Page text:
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WHO Panel OKs AstraZeneca Vaccine Against COVID-19 Variants

A dose of AstraZeneca vaccine is prepared at COVID-19 vaccination center in the Odeon Luxe Cinema in Maidstone, Britain, Feb. 10, 2021.

A World Health Organization panel of immunization experts Wednesday recommended the use of the AstraZeneca COVID-19 vaccine for all ages and in regions where variant strains of the virus are prevalent.

The WHO Strategic Advisory Group of Experts (SAGE) on immunization made the recommendation from agency headquarters in Geneva. The panel reviewed the vaccine this week after South Africa halted its use Sunday in response to a study by a university there that indicated the drug provided only minimal protection from the variant that was first discovered in that country.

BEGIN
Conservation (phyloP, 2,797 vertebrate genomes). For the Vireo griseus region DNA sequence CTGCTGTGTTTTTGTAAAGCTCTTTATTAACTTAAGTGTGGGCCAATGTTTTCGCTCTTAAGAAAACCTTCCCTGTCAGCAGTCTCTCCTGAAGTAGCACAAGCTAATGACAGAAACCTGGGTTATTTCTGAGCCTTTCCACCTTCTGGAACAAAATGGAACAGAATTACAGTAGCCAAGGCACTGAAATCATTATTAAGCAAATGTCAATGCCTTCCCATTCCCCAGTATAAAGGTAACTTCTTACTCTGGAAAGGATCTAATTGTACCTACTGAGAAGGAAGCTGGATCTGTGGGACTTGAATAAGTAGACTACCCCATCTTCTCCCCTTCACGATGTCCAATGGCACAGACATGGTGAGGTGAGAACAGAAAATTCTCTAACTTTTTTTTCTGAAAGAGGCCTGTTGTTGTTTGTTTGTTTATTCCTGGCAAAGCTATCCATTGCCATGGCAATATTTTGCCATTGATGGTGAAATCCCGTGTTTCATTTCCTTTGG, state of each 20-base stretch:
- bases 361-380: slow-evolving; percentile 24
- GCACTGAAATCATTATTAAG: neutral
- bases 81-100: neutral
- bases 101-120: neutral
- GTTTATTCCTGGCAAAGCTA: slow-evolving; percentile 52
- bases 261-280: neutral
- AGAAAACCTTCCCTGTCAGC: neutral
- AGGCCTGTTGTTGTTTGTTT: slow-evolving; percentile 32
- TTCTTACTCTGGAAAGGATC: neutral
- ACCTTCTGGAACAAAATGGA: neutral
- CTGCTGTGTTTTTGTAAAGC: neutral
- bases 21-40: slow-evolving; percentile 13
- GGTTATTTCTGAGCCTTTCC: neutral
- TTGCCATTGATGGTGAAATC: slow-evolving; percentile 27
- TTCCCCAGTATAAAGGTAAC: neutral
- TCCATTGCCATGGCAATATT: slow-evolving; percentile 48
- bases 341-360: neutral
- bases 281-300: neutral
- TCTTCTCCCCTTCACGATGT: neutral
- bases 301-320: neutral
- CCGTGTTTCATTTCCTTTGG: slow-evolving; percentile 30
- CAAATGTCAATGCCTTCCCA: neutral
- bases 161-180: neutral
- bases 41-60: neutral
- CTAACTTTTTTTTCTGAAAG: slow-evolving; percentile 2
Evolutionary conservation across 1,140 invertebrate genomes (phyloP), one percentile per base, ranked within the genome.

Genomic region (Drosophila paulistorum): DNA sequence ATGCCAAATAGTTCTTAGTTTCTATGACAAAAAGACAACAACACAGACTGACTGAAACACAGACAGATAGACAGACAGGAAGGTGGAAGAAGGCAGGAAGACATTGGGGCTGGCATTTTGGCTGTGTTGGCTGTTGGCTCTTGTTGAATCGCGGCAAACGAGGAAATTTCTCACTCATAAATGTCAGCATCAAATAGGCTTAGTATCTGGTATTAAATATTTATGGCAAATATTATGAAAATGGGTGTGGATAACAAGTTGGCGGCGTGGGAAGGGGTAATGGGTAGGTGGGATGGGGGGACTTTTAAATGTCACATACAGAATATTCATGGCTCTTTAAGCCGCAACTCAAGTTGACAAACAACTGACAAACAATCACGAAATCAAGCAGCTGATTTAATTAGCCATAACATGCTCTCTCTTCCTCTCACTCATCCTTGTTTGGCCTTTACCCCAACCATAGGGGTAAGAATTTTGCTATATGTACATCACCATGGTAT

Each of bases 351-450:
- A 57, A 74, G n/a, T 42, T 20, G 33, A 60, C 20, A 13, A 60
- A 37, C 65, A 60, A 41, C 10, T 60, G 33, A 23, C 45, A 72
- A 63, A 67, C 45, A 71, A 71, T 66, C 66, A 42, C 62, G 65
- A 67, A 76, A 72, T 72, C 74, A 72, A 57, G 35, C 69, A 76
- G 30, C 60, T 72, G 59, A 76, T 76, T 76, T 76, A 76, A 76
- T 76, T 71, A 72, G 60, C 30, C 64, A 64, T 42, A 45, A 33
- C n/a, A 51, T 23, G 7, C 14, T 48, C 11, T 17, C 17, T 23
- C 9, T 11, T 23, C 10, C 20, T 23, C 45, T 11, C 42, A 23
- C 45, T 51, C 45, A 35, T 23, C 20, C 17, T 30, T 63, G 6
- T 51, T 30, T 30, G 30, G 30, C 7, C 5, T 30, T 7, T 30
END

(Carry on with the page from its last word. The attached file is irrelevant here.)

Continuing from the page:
The panel made the evaluation at the request of WHO Director-General Tedros Adhanom Ghebreyesus and for the benefit of health care workers around the world who already are administering the vaccine. But the panel recommendation does not signify official WHO approval of the drug for emergency use, which is expected in about a week.

So far, the WHO has given emergency use authorization only to Pfizer's COVID-19 vaccine, though other countries and regions individually have authorized other vaccines.

WHO chief scientist Dr. Soumya Swaminathan said, nonetheless, the panel's decision represents an "important milestone" because the AstraZeneca vaccine requires storage at refrigerator temperatures — not the far colder temperatures required for the Pfizer vaccines, making it easier and less expensive to distribute.

The WHO-supported vaccine cooperative COVAX Facility, designed to ensure COVID-19 vaccines are equitably available to all countries, hopes to start shipping hundreds of millions of doses of the AstraZeneca vaccine starting later this month.